Tensions on the Rise at the Southern Lebanese Border

Picture taken on southeastern border of Lebanon in 2015 by Hussein Malla.

“Hezbollah and Lebanon bear full responsibility for this incident and any attack from Lebanese territory against Israel,” exclaimed Prime Minister (PM) Benjamin Netanyahu in a televised address in response to the events that took place in the disputed Shebaa farms region on the 27th of July, 2020. He doubled down on his stance by stating that “Hezbollah should know it is playing with fire.” Netanyahu’s address came shortly after a statement released by Hezbollah that claimed that “there has been no clash or shooting on its part in the events of the day until now. Rather, it was only one party, which was the fearful, anxious, and tense enemy.” Despite the two opposing perspectives, something did indeed happen on Monday and it is necessary to highlight all the variables that came into play. 

The Shebaa Farms area is currently occupied by Israel, yet it still lies in Lebanese territory. However, according to the United Nations, the land is regarded as Syrian land that was captured by Israel in the 1967 Middle East War. Tensions have always been high in this disputed region, so conflict is not something new; however, each incident may come as a product of differing incentives. For example, back in September, the two sides exchanged fire because Hezbollah targeted an Israeli base and vehicles stationed near the border, in response to a prior drone attack from Israel. Many believed that the events on the 27th of July were in response to the killing of Ali Kamel Mohsen, a Hezbollah fighter in Syria, but after denying participation in the conflict, Hezbollah was clear in stating that the response to this fighter’s death was “definitely coming.” This comes as a product of Secretary General Hassan Nasrallah vowing to avenge the death of any Hezbollah fighter in Syria following the killings of two fighters last August. While the group may deny taking part in Monday’s clash, Reuters reported that a Lebanese source claimed that  “Hezbollah fired a guided missile at an Israeli tank,” yet Lieutenant-Colonel Jonathan Conricus, spokesmen for the Israeli military, claimed to be unaware of such an act. Nevertheless, Netanyahu remains adamant that Israeli territory was invaded and that Sayyed Hassan Nassrallah should not “repeat this mistake.” One might note the absurdity in Israel’s seemingly high regard for sovereignty, when in fact it continues to violate Lebanese airspace time and time again, along with its ongoing annexation of the West Bank. This is also on top of their already illegal occupation of Palestine and complete disregard for Palestinian sovereignty and self-determination, in addition to international law. The events of July 27th came less than a week after an Israeli drone crashed in Southern Lebanon, an example of an event that has occurred multiple times. Armed Israeli aircrafts crossing into Lebanese borders is a direct violation of Security Council Resolution 1701, yet it is no surprise that the United Nations often fails to carry out legitimate change.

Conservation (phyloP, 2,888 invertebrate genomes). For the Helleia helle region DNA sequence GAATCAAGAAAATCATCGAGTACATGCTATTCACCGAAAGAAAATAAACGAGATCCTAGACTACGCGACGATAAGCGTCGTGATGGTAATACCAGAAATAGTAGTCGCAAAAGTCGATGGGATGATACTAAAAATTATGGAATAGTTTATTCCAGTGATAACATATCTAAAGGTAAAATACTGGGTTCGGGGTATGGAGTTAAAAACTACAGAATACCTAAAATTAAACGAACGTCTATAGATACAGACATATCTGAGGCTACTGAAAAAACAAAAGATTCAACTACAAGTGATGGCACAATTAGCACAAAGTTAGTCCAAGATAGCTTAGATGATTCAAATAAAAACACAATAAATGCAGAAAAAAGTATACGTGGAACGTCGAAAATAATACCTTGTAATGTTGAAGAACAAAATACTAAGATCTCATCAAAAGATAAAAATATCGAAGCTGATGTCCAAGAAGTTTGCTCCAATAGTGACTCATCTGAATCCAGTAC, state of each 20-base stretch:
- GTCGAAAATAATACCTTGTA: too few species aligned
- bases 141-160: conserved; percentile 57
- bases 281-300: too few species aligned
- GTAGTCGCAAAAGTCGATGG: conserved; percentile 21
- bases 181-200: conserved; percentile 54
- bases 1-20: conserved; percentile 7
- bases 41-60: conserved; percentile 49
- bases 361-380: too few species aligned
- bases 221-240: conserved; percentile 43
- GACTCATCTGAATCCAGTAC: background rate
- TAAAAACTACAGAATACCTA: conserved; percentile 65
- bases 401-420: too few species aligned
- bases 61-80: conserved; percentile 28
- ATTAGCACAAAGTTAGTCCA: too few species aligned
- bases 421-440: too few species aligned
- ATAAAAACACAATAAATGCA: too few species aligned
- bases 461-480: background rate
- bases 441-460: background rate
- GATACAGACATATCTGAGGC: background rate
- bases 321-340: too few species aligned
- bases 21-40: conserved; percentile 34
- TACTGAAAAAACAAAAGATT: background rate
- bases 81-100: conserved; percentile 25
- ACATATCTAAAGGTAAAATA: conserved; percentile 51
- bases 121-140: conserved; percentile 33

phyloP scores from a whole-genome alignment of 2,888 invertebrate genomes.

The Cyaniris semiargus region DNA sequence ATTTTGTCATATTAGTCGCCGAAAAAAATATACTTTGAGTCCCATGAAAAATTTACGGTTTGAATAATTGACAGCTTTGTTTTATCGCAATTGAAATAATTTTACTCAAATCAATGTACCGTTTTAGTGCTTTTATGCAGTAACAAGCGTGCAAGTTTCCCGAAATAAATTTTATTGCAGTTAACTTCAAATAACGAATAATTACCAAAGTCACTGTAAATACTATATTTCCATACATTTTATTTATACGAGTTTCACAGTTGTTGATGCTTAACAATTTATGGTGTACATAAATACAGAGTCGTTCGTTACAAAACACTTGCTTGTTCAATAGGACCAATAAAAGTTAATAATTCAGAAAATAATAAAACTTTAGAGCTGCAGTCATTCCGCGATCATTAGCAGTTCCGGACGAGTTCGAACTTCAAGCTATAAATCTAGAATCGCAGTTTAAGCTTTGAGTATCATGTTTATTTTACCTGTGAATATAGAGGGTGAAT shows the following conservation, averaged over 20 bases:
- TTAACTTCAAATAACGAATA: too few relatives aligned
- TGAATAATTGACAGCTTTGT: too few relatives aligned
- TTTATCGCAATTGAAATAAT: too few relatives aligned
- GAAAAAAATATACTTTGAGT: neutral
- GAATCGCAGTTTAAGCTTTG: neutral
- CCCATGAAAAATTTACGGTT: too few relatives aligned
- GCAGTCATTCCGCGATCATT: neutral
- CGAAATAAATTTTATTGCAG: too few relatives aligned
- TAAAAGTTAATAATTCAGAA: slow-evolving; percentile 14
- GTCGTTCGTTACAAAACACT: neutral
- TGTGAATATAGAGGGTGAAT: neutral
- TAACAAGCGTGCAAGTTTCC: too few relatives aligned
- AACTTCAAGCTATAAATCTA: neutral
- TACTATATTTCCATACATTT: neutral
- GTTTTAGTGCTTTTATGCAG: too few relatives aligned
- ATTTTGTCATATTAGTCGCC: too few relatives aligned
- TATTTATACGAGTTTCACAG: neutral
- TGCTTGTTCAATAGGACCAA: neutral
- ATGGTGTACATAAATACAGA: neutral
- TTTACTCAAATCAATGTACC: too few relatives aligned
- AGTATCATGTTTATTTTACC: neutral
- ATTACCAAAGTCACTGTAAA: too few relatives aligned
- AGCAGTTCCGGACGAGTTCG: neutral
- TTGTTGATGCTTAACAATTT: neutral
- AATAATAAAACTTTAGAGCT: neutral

There is a certain degree of blame that should fall on UNIFIL and their inability to properly control the border between the two countries. “Maximum restraint” seems to be the main slogan that has been echoed throughout the years, and as it stands, the only side being “restrained” seems to be UNIFIL itself. On the day of the conflict, the UNIFIL spokesperson for peacekeeping in Southern Lebanon and its commander were said to be in “contact with both parties to assess the situation and decrease the tension.” According to the UNIFIL mission’s website, Spanish peacekeepers conduct “about 300 weekly coordinated patrols along the Blue Line to ensure that no hostile activities take place.” There continue to be cases of the Israeli army shooting unarmed shepherds who are accused of crossing the designated Blue Line, yet no accountability has been placed on the aggressor. UNIFIL has shied away from mitigating conflicts, especially when it arises from the Israeli side. The group has definitely played a role in maintaining a degree of peace and stability along with providing jobs for locals, but with a large annual budget, the expectations must be far higher than what is actually happening. For the year of 2018-2019, the group was given  a budget of $474.41 million. Moreover, UNIFIL is composed of “45 troop contributing countries,” whereby the Spanish contingent alone has over 600 peacekeeping troops. A substantial amount of resources are being spent every year with very little positive results yielded.